A mill levy is a type of tax imposed on real estate. In the United States, this is commonly called property tax—the term ‘mill levy’ is generally used when discussing an increase in said taxes. The value of a property is directly related to the taxes paid, and more valuable properties have higher taxes. A mill is 1/1000 (or .1%) of the value of the property. Since the value is expressed as a percent rather than a fixed number, the actual value of a mill is highly variable.
In the US, a mill levy starts with a property assessment. A specially-trained appraiser called a property assessor goes to a piece of property and determines its value based on several factors. Since many of these factors end up being very subjective to the opinion of the assessor, it is often possible to have a piece of property reassessed if the owner feels the original assessment is unfair.
In nearly every case, the assessment is made of two factors: the value of the property and the value of the buildings on the property. These two factors are the basis of what will become the mill levy. In some states, or in some very special cases, the value of the personal property on land is included as a third factor, but this is much less common than it was in the past.
The value of the land is generally determined by the value of the plots around it. When one landowner sells a piece of land, the value of the surrounding land parcels will often go up or down in relation to his sale. As one owner improves the land, it increases in value; if another owner lets his land fall into disrepair, this will lower the surrounding values. Other considerations like position, access to utilities and the contained natural resources also influence the final land value.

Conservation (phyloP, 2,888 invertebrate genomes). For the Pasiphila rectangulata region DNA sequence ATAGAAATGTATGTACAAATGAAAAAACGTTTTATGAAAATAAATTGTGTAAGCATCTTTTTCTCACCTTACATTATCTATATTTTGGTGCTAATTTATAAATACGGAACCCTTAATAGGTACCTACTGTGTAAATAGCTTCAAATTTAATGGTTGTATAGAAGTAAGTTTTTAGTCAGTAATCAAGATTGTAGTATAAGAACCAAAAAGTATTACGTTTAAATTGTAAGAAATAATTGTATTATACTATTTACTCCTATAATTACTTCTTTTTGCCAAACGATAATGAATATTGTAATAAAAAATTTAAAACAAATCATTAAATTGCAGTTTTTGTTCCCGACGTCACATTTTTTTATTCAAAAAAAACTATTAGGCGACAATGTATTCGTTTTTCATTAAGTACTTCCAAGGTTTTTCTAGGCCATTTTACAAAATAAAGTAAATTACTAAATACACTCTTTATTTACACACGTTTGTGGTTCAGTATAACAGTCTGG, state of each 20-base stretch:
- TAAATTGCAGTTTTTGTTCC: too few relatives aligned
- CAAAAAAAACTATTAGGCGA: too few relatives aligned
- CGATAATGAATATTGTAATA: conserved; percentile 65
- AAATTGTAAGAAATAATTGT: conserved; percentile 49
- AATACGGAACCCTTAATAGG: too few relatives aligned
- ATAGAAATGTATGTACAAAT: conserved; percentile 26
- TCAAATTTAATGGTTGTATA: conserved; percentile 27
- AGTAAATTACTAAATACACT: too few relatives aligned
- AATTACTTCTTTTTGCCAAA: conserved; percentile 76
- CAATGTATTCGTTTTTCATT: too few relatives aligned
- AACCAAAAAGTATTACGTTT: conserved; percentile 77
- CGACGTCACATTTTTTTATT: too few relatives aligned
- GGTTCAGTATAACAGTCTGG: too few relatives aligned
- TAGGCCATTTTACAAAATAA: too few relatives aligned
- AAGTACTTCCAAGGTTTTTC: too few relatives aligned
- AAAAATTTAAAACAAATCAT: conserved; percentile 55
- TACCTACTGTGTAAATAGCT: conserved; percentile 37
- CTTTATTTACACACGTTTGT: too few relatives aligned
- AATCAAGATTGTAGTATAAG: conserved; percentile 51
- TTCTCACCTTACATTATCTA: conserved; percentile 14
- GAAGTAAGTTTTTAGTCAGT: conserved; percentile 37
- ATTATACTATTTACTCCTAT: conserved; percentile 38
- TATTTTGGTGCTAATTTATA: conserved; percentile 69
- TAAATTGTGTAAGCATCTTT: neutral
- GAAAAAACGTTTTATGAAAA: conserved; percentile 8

The property value is based on the cost taken to build, maintain and eventually replace the existing structures on the property. This portion of the assessment is also heavily influenced by the environment the structures maintain. When structures look onto less appealing sights like a graveyard or a factory, the value goes down. When they look at nicer buildings or a clear lake, the value goes up. Both aspects of the assessment have several areas where individual tastes may influence the final judgment.
One the property has an assessed value, it is possible to determine the property tax, or mill levy. If a property had an assessed value of $100,000 US Dollars (USD), then one mill would be $100 USD. If the area had a 15-mill levy on the property, the final tax is $1,500 USD.